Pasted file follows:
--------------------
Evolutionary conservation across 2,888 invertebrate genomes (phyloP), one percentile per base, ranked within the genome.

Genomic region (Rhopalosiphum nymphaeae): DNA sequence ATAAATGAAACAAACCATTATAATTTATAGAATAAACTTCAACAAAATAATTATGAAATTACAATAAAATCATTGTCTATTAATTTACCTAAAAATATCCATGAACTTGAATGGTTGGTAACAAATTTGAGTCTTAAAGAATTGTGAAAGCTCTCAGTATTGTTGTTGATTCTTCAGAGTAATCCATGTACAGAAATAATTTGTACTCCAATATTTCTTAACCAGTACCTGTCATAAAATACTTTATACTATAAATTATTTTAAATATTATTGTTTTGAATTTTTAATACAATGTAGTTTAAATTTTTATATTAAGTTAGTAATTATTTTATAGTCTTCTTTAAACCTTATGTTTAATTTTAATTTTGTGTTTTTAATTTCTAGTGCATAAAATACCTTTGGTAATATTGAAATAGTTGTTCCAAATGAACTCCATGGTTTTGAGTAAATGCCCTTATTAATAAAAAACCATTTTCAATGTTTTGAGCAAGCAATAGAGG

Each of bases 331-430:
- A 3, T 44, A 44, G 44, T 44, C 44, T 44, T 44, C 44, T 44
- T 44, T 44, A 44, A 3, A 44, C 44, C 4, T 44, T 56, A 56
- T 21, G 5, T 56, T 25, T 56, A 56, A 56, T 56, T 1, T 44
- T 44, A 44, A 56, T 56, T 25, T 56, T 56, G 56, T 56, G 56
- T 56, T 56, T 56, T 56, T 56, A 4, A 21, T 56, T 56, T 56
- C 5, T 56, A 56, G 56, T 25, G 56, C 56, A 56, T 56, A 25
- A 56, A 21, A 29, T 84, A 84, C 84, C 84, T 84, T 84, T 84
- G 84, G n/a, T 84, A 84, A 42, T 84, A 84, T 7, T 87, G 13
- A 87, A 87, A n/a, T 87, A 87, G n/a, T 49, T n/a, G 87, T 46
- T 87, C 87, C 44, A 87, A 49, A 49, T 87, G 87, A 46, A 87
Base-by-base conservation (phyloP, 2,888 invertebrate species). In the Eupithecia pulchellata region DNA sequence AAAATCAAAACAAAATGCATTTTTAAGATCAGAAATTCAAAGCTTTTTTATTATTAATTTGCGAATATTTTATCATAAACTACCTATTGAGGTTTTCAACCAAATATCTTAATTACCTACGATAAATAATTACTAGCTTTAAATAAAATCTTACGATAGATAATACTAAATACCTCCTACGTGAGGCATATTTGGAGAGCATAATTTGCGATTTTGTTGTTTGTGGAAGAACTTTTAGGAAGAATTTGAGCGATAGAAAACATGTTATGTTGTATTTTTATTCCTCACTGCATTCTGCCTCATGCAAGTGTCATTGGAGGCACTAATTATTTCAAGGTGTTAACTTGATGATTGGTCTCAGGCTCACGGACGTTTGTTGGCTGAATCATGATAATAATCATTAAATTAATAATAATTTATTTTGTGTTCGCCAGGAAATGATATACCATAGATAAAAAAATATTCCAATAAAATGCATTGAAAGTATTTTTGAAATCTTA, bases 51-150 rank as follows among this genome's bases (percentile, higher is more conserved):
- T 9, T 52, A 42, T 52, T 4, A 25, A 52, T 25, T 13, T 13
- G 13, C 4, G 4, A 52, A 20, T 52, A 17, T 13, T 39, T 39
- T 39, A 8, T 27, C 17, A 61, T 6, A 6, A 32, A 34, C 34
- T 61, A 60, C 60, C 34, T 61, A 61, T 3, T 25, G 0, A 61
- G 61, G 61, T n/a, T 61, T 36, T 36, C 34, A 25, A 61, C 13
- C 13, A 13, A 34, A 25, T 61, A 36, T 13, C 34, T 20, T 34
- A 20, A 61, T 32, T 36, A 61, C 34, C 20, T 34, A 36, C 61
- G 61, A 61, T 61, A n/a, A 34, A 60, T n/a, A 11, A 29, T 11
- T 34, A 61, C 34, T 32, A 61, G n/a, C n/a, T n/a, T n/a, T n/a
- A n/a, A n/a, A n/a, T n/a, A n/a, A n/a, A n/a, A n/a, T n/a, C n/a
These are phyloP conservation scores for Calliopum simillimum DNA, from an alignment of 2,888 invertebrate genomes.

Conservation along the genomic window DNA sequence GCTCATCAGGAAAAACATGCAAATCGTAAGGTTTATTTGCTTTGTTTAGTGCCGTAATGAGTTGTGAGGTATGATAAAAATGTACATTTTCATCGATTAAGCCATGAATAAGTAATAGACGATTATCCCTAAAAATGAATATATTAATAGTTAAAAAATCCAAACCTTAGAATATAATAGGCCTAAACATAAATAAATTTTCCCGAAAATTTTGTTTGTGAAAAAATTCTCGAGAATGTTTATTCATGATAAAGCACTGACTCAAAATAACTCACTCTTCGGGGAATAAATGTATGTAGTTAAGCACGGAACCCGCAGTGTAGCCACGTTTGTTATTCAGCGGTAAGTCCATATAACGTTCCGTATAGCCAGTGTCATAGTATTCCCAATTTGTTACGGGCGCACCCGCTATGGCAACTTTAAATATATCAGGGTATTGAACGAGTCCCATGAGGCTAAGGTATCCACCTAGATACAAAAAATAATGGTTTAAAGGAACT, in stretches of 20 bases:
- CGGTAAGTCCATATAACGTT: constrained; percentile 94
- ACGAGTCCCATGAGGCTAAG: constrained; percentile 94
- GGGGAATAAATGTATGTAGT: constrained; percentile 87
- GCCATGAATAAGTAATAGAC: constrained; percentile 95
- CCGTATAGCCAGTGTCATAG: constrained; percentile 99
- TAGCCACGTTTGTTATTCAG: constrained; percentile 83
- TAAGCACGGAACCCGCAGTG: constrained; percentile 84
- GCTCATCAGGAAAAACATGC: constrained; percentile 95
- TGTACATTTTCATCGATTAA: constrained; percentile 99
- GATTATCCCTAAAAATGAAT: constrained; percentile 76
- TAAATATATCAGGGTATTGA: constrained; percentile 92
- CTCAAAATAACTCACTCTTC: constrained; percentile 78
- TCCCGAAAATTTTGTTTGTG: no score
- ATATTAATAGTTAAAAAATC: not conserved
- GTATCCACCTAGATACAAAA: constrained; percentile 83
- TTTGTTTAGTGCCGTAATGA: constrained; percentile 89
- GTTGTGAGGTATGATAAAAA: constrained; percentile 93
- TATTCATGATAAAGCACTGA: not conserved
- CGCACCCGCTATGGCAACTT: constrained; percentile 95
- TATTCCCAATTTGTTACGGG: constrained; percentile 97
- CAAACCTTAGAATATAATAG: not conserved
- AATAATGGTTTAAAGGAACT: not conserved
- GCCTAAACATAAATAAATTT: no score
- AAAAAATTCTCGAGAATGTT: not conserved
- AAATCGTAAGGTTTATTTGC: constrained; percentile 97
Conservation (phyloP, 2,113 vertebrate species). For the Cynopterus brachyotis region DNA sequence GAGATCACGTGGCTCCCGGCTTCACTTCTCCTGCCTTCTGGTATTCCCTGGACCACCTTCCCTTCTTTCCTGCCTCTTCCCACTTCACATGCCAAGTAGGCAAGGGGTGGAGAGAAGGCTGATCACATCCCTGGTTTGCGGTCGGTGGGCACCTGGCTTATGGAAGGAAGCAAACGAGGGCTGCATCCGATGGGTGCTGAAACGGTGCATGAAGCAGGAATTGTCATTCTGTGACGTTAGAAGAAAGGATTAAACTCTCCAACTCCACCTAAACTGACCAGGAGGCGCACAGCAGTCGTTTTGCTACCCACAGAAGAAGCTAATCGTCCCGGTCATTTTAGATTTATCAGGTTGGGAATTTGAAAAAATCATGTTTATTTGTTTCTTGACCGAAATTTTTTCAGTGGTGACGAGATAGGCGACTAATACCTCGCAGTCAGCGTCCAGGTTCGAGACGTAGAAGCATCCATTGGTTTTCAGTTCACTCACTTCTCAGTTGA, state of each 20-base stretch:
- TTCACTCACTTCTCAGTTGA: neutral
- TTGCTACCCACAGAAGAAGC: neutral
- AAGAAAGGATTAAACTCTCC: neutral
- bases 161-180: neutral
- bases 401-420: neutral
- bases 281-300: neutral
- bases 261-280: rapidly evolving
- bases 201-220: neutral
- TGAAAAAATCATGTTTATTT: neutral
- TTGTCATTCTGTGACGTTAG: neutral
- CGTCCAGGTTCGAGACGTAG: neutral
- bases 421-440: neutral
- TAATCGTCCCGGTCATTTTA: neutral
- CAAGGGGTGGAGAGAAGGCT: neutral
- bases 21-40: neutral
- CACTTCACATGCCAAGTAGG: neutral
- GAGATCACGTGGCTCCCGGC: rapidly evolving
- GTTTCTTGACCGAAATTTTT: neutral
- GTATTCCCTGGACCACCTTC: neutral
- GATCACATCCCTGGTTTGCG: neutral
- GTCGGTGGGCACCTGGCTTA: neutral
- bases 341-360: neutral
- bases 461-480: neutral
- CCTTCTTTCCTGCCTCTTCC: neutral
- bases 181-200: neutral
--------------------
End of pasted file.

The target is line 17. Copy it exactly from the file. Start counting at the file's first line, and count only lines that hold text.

- T 39, A 8, T 27, C 17, A 61, T 6, A 6, A 32, A 34, C 34